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White House trade policy advisor and China hawk Peter Navarro will be attending a crucial meeting between President Donald Trump and Chinese President Xi Jinping this week, a White House official confirmed to CNBC.
His addition to the dinner could be seen as a signal to the Chinese that trade hawks are ascendant inside the administration. Word of his attendance sent the Dow Jones Industrial Average briefly to its low of the day.
The news was first reported by the South China Morning Post. The newspaper had reported last week that Navarro would not attend the Xi-Trump meeting.
The closely watched dinner during the G-20 summit in Buenos Aires this week should provide some answers in the escalating trade war between Beijing and Washington.
The two countries are still in the process of finalizing the list of advisors who will take part in the meeting, the South China Morning Post said. The world's two largest economies have struggled to reach a trade deal and de-escalate tensions that have led to increasing tariffs.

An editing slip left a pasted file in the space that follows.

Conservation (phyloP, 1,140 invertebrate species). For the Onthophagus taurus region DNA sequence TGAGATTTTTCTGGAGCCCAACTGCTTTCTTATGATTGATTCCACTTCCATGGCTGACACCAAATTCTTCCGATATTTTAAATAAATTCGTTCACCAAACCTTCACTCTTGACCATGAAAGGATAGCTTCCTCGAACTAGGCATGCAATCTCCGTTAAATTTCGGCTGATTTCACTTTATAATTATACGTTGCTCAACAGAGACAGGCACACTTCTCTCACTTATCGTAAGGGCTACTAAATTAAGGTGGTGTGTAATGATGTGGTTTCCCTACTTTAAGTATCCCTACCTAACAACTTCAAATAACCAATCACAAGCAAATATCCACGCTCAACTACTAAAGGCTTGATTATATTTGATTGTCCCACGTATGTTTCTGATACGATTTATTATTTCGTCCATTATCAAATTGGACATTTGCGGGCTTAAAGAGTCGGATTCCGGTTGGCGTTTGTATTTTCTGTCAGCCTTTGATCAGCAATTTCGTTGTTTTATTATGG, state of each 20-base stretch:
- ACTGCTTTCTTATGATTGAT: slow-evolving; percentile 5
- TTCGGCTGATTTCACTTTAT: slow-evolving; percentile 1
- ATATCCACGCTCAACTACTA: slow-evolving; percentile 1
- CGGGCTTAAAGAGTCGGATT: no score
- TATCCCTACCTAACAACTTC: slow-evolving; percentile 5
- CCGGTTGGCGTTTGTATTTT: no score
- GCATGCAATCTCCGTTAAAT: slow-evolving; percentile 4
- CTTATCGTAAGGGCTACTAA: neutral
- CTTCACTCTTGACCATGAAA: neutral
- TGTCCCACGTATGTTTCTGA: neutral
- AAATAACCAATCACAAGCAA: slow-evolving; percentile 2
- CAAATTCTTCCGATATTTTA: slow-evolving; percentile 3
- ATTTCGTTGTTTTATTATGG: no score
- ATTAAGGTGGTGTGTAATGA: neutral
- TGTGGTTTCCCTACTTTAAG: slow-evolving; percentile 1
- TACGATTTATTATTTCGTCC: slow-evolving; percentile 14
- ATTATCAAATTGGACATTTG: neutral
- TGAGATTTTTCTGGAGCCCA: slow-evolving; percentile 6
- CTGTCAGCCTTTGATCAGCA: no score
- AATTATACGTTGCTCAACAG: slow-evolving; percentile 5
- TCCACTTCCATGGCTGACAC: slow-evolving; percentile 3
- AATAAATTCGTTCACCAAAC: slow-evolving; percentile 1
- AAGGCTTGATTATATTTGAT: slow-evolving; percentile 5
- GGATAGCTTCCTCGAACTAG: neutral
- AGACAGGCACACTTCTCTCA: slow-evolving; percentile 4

Navarro has taken an aggressive stance toward any changes in the U.S. trade relationship with China. Earlier in November, he said a potential deal with China "will be on President Donald J. Trump's terms. Not Wall Street's terms." He added that "there will be a stench around any deal that's consummated" because of Wall Street's involvement. The comments helped drag stocks lower that day.
Trump's top economic advisor, Larry Kudlow, disavowed Navarro's comments, telling CNBC "he was not speaking for the president, nor was he speaking for the administration."
"I think Peter very badly misspoke," said Kudlow, who took over as director of the National Economic Council earlier this year. "He was freelancing, and he's not representing the president or the administration."
The White House did not immediately return an email requesting comment.
Trump has pushed for Beijing to make changes to reduce the U.S. trade deficit with China, and to address alleged Chinese theft of American intellectual property. The president has threatened to put tariffs on another $257 billion in Chinese imports, in addition to the duties already in place on $250 billion in goods.
In response, China has said it would slap taxes on 5,207 U.S. imports worth about $60 billion. The countries had imposed tariffs on $50 billion of each other's goods before sanctions in September.